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If You Still Don't Think Influencers Have Power, The Attack On The Capitol Should Change Your Mind

This horror should reinforce for all of us that what happens online matters.

Posted on January 7, 2021, at 4:56 p.m. ET


On Wednesday evening, as a violent mob stormed the US Capitol, several top influencers reached a breaking point.

Big personalities who have shied away from most political talk in the past, notably Emily Herren of Champagne and Chanel, Rachel Parcell of Pink Peonies, and Naomi Davis of Love Taza, acknowledged the insurrection on their Instagram stories. To put this in context, all three had remained mostly silent about the 2020 election — not to mention everything else that has transpired over the past year.

Apparently, an attempted coup is what could compel them to address current events. Emily wrote that it was a “sad day” for our country, and the actions of the mob would “never be” justified. Naomi called the incident “terrifying” and said she hoped everyone in DC “stayed safe.” Rachel complained that she got hateful messages from “both political parties” no matter what she posted, but said she is praying for peace and unity. I’ve reached out to all three for comment.

The overall response on Instagram among influencers on Wednesday night, from what I saw on my feeds, was split roughly into thirds: Some spoke out about it, some stopped posting, and some continued with their usual content. Many influencers who spoke out about politics for the first time during the 2020 elections, some of whom I profiled last year, spent a significant amount of time on their stories discussing and decrying what was going on, and urging their fellow influencers to cease any paid content or off-topic remarks. Many people also posted that they were planning to unfollow any influencer who kept on with business as usual, as they couldn’t in good conscience follow someone who ignored what was going on.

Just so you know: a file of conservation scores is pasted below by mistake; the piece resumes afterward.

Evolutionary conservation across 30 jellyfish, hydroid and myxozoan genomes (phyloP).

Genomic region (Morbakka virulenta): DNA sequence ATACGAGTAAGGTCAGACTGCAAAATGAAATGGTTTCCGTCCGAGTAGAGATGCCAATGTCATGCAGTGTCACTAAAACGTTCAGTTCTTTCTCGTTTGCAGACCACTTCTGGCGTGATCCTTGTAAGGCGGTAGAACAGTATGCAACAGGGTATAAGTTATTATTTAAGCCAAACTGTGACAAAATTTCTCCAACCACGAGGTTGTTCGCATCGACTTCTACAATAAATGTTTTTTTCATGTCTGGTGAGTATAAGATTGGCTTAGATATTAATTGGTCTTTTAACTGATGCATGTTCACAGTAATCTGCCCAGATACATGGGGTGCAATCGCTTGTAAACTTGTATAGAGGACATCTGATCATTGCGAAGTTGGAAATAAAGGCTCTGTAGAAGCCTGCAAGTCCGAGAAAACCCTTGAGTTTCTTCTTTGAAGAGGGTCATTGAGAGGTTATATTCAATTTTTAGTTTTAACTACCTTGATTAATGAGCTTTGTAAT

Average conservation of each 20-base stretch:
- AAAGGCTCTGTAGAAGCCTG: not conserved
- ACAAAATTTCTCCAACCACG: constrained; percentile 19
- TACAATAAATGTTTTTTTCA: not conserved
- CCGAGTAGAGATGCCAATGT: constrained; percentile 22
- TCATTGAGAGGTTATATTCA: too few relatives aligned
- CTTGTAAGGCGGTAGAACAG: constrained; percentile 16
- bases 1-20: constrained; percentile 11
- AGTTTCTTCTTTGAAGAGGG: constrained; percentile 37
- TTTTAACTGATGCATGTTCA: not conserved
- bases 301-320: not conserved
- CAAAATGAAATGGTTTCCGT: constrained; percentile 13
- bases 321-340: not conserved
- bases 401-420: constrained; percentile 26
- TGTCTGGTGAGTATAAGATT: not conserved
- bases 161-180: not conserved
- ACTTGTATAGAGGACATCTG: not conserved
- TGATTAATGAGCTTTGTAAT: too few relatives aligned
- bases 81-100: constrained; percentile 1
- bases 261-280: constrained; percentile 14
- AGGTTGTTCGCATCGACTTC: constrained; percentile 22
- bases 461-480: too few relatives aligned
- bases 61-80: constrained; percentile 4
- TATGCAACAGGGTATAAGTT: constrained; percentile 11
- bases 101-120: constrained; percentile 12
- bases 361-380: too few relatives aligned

Some people might be thinking, Who cares? Plenty of people would say that even asking the question of how influencers are responding to this huge and dark moment is pointless. They argue that it either is not the job of influencers to share their opinions on world events, or, if they do share, we shouldn’t care what they say anyway.

I have argued for months that this opinion is misguided, writing in November that it was imperative that influencers address the election in order to remain relevant. The events on Wednesday have only further strengthened this belief.

This horror should reinforce for all of us that what happens online matters. Online influence matters. It’s easy to dismiss influencers as mostly silly women flitting about sharing swipe ups online. Who cares what they say, or do, right? No. This opinion is frankly, ignorant (and sexist), and it’s increasingly dangerous.

Emily, for example, has more than 1 million followers. That’s 1 million real people who watch what she does every day, and whom she has the power to influence with the post of an Instagram story. She can get thousands of people to buy a shirt, sure, but she also can expose a million people to her ideas. That’s a ton of power — and a ton of responsibility.

If you don’t believe me, consider what happened yesterday. The armed mob was, of course, instigated by President Donald Trump. But they also bought into a movement of disinformation, rage, and violence that was born and then flourished on the internet, especially social media. NBC News’ Brandy Zadrozny said it best, writing on Wednesday, “They've been saying they would do this for years. YEARS. Threatening a second civil war and violence. And no one listened. Because it was just online.”